“Ideas do not exist separately from language…” Grundrisse, Karl Marx.

Is it just me? In public discourse on employment matters, members of the workforce are typically or increasingly referred to as workers. Why the simplification? Is it too hard to find another turn of phrase to describe people who undertake paid work? Where did this come from?

The notion of the worker conjures up images of an army of ants working to task. The great German economist and social thinker Karl Marx used the term as a collective (working) class to express workers’ solidarity as a means to resist their continued exploitation by the ruling class within the emerging capitalist system of 18th century industrialization in Europe. The context Marx referred to is totally different to the post-industrial highly mechanised, digitised, and service-related economies driving much of global workforce of the 21st century except to say that labour of course remains the source of productivity and therefore or thereof profit margin.

Marx did not conceive of work necessarily as merely a job. For him work was integral to the essence of man, his humanity. He was concerned then that with increasing exploitation, through the extraction of surplus (profit), of the labour of the working class by the ruling class that man would become ‘alienated’ (thinkers of Marx’s ilk did not consider women at the time). Marx identified four main forms of alienation as a direct result of the capitalist division of labour, social stratification based on class and the extraction of surplus. Alienation from his product, the act of production, his self-worth and nature (Marx, Economic and Philosophical Manuscripts of 1844).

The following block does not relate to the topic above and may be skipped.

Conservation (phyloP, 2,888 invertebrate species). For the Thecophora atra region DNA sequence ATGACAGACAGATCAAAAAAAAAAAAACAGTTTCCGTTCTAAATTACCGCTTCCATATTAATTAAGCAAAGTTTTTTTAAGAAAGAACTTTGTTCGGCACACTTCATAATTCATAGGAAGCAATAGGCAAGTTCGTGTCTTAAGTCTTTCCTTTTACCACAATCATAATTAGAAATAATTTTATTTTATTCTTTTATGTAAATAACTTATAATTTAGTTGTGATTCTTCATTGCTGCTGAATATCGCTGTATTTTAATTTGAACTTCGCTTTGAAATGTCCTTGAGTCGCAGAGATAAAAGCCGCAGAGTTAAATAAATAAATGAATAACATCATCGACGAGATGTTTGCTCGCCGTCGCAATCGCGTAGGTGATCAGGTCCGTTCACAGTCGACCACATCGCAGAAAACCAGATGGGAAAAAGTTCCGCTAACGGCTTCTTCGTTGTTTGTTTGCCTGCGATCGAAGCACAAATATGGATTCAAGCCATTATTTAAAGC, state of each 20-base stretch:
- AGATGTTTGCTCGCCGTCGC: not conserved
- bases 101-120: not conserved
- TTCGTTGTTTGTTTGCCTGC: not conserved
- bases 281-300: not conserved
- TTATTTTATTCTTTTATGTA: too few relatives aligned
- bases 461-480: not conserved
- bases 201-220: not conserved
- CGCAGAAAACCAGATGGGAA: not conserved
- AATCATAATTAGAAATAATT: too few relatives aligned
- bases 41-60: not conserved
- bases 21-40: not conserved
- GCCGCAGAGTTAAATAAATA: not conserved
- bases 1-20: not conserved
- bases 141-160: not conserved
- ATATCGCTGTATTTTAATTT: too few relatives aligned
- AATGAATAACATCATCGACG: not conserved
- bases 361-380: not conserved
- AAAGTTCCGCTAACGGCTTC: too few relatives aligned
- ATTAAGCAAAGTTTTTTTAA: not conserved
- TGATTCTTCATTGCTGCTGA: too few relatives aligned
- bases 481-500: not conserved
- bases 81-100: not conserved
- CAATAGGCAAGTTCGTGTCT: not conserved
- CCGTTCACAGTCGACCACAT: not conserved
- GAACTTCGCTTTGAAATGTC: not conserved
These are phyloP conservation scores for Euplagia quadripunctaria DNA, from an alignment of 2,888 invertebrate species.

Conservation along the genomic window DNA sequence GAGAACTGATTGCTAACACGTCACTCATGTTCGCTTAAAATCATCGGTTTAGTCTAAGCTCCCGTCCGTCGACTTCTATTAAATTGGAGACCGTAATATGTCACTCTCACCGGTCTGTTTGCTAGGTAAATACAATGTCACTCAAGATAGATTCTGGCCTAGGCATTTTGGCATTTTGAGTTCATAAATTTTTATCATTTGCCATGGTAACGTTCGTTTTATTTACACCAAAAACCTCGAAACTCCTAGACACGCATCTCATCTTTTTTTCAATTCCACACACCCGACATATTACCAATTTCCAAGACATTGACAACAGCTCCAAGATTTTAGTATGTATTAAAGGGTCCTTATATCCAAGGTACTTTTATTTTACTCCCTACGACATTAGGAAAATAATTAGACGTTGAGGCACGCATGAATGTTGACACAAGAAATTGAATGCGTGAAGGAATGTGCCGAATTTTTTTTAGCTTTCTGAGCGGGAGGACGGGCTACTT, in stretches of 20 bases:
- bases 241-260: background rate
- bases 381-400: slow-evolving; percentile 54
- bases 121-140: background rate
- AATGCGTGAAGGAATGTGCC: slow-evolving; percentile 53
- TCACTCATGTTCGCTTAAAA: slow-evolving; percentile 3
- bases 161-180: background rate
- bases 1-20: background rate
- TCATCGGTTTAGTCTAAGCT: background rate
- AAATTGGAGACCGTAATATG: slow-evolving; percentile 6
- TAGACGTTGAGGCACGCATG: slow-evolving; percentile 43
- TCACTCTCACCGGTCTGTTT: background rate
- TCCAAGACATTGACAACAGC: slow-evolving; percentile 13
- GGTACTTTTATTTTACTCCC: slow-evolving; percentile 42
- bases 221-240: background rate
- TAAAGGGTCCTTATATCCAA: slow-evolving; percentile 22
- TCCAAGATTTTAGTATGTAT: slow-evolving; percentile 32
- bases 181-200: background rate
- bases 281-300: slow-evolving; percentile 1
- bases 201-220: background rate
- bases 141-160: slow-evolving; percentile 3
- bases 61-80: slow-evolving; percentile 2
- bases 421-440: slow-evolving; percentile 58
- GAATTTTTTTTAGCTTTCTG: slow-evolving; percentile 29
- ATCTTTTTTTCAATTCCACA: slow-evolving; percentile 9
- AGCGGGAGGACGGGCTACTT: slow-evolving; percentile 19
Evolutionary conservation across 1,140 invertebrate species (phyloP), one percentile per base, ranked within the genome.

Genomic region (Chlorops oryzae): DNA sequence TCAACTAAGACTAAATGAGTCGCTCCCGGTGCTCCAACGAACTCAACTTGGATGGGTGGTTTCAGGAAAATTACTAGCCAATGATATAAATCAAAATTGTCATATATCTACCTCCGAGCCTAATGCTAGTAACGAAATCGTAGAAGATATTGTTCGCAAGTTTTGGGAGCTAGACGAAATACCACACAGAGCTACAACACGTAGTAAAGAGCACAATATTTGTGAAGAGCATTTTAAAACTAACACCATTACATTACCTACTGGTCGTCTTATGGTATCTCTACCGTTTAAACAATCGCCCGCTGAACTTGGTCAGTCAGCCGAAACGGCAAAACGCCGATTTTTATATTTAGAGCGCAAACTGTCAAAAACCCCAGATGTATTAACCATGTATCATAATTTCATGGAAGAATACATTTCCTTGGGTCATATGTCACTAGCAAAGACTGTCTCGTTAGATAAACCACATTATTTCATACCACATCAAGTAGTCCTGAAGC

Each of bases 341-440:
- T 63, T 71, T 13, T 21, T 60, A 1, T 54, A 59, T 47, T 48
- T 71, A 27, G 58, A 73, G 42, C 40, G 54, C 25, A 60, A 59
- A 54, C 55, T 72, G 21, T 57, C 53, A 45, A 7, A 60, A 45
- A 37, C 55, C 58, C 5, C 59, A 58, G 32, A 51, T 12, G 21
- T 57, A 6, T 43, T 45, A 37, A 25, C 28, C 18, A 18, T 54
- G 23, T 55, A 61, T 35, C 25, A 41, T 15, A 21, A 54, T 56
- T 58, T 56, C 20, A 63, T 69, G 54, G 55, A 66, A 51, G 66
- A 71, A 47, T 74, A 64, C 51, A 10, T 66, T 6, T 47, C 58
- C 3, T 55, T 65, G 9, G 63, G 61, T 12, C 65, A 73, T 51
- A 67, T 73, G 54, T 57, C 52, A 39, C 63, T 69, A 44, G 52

Marx was talking about the value of work being done by the ‘worker’ rather than the labelling of people as workers. Taking pride in the work being done and the meaningfulness of the ‘product’ created. Not so long ago, we would have referred to this as a vocation, a career, a form of employment, a title befitting the work being carried out even for humble work such as cleaning.

The label of workers is non-sensical though because everyone works in some form or capacity, the logic of this being therefore that everyone is a worker. However, that is simply not the case because not everyone who in engages in paid work is called a worker: athlete, actor? My suspicion is that ‘worker’ provides a cover for the fact that the category of employee, or staff member, is fast disappearing given that much of work is casualised or contracted out. They are no longer referred to by their actual job description, no longer employees or members of staff. Is this because just about everyone is either casual or on a contract, or a self-employed contractor? With only a diminishing handful of people enjoying the privilege of regular ongoing employment, does this not dehumanise people further by taking away their vocation however modest?